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Aug 27 2020

    Writing an Irresistible Subject Line

    In these days of hunkering and WFH, we’re all sending a lot more emails and eblasts than usual—particularly to clients and potential clients, but to colleagues as well. To boost your digital open rate, here are some tips for composing an email subject line that gets read and gets results!

    Always write a subject line. Sending an email with no subject line begs to be ignored or deleted. Certainly no one appreciates having to open an email to figure out what it is all about.

    Write the subject line first. Your subject line shouldn’t be an afterthought written just before you send your email out into the ether. Composing the subject line first can actually help you focus on the content and tone of what you will write in the email.

    Keep it short. A full 50% of emails are read on mobile phones. A typical desktop inbox shows about 60 characters of an email’s subject line, while a mobile phone displays just 25 to 30 characters. Get right to the point in about six to eight words.

    Avoid filler words. Don’t waste valuable space on superfluous pleasantries such as “How are you” or “Great to hear from you.” Save those for the body of your email.

    Be clear and topic-specific. A to-the-point subject line lets the recipient put the email in context and prioritize its importance without the need to immediately open it. This also makes it easier to search for emails that get pushed down into the depths of a long thread.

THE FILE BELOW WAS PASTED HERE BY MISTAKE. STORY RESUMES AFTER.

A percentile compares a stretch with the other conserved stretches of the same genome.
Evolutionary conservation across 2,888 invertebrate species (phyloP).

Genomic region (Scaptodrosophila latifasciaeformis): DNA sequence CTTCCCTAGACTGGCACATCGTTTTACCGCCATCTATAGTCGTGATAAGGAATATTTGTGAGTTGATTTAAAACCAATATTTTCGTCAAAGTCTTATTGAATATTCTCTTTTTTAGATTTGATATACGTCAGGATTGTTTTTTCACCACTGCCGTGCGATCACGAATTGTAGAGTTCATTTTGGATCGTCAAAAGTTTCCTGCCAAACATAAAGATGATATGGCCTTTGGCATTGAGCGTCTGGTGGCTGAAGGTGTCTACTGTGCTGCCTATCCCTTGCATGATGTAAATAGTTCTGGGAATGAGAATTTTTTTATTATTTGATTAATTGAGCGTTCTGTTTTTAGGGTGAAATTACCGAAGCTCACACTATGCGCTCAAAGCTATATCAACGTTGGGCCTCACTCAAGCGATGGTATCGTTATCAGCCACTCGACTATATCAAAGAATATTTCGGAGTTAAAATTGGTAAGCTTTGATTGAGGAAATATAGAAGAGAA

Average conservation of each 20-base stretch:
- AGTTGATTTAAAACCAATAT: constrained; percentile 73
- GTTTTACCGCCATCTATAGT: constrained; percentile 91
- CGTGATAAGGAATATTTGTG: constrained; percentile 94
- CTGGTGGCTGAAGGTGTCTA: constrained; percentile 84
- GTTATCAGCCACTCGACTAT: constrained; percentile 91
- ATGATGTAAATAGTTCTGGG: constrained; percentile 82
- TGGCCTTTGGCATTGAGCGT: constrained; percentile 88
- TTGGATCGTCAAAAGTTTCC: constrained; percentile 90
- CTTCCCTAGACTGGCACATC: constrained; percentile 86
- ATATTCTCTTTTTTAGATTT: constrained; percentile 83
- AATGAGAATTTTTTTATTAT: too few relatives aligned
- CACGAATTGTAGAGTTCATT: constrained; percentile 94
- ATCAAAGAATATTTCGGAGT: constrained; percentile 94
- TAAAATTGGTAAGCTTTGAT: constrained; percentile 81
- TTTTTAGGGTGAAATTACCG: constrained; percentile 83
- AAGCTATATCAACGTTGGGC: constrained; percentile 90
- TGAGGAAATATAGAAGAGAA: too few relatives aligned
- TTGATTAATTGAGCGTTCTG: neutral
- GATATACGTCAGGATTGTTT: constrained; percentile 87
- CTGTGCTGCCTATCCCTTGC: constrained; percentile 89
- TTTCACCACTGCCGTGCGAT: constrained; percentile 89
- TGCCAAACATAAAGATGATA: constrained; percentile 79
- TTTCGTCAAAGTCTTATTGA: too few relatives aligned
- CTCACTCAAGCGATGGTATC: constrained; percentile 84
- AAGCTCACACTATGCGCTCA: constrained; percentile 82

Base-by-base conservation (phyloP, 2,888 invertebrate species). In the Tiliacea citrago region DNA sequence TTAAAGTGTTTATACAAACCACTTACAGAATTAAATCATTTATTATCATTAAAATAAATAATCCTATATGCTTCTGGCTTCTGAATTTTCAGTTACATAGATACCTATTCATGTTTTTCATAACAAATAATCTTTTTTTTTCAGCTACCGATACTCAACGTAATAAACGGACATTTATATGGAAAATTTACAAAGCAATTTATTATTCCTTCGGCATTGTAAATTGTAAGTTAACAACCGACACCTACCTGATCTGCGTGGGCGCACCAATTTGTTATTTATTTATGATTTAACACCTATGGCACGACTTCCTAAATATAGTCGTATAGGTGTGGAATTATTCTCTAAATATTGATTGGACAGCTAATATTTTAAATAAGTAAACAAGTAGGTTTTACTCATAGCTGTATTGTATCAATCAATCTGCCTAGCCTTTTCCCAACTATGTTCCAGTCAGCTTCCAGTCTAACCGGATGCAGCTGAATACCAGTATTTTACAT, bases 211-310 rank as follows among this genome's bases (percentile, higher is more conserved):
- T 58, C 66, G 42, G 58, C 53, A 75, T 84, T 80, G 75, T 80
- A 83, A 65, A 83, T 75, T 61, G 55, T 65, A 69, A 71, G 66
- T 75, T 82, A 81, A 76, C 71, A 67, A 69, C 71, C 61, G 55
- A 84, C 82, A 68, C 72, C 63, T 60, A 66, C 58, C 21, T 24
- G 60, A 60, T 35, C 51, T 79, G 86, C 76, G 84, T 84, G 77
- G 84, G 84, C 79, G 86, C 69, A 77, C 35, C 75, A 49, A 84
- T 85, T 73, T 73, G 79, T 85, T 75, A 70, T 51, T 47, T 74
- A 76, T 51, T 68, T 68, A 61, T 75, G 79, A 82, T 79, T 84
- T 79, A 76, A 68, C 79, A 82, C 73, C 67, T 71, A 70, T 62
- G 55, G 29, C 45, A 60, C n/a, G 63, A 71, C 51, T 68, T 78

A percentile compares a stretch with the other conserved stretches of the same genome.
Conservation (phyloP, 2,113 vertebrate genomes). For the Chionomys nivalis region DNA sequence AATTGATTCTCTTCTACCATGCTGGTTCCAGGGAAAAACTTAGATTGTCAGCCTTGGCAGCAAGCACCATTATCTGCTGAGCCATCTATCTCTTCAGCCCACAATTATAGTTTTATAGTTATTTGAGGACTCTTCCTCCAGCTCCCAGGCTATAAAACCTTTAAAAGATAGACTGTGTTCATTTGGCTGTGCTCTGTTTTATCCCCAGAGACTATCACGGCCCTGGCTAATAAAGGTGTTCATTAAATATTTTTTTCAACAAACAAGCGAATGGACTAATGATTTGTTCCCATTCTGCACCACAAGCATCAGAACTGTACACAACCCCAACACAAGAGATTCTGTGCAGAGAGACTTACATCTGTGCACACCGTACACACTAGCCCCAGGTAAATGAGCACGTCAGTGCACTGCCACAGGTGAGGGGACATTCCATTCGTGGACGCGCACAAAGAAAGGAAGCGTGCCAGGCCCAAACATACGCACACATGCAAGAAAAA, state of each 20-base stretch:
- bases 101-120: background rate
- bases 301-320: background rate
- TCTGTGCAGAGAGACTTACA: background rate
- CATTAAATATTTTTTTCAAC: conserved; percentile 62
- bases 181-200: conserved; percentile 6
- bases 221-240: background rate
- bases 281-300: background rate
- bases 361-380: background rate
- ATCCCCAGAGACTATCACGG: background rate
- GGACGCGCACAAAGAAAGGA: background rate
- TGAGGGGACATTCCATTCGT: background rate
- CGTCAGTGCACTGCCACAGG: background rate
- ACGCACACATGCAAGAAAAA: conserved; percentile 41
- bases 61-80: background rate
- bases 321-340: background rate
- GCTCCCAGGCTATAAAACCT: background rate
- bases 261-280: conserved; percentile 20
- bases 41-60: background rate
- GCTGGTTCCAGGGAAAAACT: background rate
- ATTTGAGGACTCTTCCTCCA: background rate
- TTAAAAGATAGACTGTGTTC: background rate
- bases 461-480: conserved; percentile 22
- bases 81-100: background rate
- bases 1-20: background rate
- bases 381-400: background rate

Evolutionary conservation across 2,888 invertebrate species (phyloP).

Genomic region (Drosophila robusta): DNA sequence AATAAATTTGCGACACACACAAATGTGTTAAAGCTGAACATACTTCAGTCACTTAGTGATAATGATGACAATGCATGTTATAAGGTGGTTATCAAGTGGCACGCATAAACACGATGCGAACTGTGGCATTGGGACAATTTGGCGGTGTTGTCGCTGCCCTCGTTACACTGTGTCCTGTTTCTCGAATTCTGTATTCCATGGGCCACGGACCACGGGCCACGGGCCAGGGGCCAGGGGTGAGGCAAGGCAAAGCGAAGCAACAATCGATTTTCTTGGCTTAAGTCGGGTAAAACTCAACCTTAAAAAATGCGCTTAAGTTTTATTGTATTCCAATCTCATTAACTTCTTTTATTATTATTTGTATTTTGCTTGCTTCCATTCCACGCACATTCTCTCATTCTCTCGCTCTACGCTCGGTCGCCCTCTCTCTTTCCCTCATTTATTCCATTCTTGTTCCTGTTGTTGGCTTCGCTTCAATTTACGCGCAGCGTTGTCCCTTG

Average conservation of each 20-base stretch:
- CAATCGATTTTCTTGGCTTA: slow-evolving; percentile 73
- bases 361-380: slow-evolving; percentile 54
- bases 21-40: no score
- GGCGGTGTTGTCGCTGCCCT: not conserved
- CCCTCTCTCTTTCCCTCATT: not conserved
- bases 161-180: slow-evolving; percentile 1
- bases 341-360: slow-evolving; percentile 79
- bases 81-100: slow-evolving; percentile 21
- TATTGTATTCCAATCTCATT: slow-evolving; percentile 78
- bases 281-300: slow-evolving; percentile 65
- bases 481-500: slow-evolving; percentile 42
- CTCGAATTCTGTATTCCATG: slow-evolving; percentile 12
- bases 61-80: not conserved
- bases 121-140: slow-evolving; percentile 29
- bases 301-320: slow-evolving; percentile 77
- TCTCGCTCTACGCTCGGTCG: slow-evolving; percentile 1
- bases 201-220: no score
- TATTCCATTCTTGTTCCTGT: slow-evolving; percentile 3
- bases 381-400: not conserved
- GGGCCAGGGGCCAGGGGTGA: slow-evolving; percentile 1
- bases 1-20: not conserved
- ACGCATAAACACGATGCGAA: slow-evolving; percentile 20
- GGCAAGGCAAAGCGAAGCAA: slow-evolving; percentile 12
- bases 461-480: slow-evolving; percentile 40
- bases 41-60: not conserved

Pick words that prompt action. If the purpose of your email is to elicit a response or prompt specific action, convey this in the subject line with simple phrases such as “Input Needed,” “Reply Requested,” “Please reply by EOD Friday,” or “Please Confirm.”

    Mention names. If someone referred you to the email recipient, using their name in the subject line—”Via Carla Ridge”—is likely to grab the addressee’s attention and prompt them to open and read your email.

    Convey value. When crafting a subject line, consider the recipient’s needs and interests ahead of your own. For example: “Expert Available for Commentary” instead of “Story Idea to Pitch.”

    Reread before you send. Even if an email is going to multiple people, it may be necessary to tailor the subject line for one or some of them. Also, be aware that a sensitive email may be read by a recipient’s assistant or inadvertently forwarded to others. Confidential emails should be clearly marked as such and private information left out of the subject line. The takeaway: always reread your subject lines before you hit the “Send” button.